They all came for the swearing in of DFHC member Jose Munoz, who was elected this month to complete Vega's term as the 7th District freeholder. The post was left vacant when Vega became mayor of West New York and ran unsuccessfully in the June Democratic primary for 33rd District senator against Stack.

Yesterday, Vega was all smiles and took photos with everyone in what some HCDO members called "a unity moment."

Asked about the session, Turner dismissed the notion that it had any major political significance. "C'mon, you're just trying to look for something," he said.

Then again, last year, Turner did not believe there was a Democratic Party civil war until he had to duck for cover. ” (Torres, Jersey Journal)



Municipal Court Judge George R. Korpita, who was charged Nov. 6 with drunken driving, notified Dover, Victory Gardens and Rockaway courts Tuesday that he is taking an unpaid leave of absence.

Officials in the three municipalities confirmed that Korpita called and issued letters saying he is taking a leave of absence for an unspecified length of time. Korpita's father, George Korpita Jr., who is a municipal court judge in Wharton and Mine Hill, presided Tuesday over Dover Municipal Court and will be asked to fill in for the time being, said Mayor James Dodd.

B. Theodore Bozonelis, state Superior Court Assignment judge for Morris County, had previously ordered that Korpita not hear drunken driving cases at least until his own charge was resolved. Bozonelis also transferred the case to Superior Court in Union County, where a hearing has been set for Tuesday.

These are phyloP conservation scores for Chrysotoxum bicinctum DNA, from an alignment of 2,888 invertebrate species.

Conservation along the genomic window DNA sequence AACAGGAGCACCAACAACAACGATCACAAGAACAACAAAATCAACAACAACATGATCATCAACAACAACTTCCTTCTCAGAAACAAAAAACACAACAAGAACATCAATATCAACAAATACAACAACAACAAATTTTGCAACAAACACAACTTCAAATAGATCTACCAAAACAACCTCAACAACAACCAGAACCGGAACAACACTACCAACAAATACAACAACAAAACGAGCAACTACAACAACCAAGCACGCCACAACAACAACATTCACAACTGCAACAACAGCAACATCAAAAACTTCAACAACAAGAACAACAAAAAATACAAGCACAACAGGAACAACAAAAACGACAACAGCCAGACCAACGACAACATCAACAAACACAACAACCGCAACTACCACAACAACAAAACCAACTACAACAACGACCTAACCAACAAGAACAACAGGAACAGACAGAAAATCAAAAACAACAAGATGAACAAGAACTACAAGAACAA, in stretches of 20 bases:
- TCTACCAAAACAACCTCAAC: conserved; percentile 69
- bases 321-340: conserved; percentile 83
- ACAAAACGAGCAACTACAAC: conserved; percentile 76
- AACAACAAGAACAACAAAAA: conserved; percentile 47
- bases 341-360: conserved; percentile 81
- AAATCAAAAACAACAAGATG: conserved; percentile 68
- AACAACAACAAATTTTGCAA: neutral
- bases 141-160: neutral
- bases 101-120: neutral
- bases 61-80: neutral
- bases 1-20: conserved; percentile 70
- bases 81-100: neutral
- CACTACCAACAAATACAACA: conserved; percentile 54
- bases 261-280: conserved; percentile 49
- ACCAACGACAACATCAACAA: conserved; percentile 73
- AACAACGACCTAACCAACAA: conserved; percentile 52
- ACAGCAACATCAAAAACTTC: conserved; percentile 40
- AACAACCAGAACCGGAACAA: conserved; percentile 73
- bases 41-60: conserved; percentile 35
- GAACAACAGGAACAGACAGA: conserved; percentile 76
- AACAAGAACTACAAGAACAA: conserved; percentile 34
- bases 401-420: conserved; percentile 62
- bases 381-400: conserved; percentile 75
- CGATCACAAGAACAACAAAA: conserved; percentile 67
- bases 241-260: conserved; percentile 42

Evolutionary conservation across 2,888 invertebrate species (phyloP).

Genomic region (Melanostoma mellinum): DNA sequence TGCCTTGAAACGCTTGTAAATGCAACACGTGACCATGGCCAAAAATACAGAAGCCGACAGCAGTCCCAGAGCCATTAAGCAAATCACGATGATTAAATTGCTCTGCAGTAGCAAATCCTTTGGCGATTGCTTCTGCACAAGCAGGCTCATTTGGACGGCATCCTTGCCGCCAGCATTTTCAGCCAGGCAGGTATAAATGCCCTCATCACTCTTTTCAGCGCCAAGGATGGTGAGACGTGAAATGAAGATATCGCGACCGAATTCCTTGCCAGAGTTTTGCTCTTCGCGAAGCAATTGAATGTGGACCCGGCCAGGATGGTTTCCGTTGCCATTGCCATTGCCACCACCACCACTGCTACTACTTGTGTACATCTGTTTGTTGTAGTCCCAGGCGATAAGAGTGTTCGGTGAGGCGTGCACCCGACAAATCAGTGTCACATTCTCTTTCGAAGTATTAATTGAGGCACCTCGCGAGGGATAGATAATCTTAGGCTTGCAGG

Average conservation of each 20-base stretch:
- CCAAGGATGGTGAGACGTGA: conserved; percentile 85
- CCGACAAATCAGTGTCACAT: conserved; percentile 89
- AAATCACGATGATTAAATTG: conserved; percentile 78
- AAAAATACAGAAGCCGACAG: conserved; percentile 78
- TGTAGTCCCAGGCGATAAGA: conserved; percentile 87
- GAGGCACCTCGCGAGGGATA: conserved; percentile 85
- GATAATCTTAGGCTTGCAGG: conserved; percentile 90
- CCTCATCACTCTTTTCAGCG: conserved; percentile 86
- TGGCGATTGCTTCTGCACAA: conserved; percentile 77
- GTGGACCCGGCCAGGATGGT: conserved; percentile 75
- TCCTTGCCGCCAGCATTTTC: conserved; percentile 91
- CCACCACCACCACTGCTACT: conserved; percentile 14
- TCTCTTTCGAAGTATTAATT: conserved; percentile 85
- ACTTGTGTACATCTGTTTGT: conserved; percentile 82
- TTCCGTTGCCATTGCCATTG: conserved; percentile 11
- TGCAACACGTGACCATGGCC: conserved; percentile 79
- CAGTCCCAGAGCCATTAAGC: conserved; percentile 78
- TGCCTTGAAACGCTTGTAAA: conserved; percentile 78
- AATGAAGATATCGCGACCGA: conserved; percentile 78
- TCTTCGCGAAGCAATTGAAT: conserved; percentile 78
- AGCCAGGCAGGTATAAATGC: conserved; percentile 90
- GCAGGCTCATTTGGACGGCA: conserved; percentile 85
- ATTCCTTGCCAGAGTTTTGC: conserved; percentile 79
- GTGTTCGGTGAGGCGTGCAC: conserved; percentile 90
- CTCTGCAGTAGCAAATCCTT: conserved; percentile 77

Korpita could not be reached at his law office in Dover and his lawyer, James E. Trabilsy of Woodbridge, also could not be reached. Korpita's father, with whom he practices, declined comment. As of Tuesday, the three courts had collectively transferred 19 DWI cases to be heard by other municipal court judges in Morris County, in keeping with Bozonelis' order.

The younger Korpita, 47, was charged just after 2 a.m. on Election Day with drunken and careless driving in Roxbury on Route 46. Officers found Korpita's Chrysler sedan stopped at a traffic light after a motorist reported that a person was passed out behind the wheel of the car and did not move through the traffic signal despite several light changes.

Korpita allegedly gave police a judiciary ID card and said, "I'm a judge, bro," according to the police report.” (Wright, Daily Record)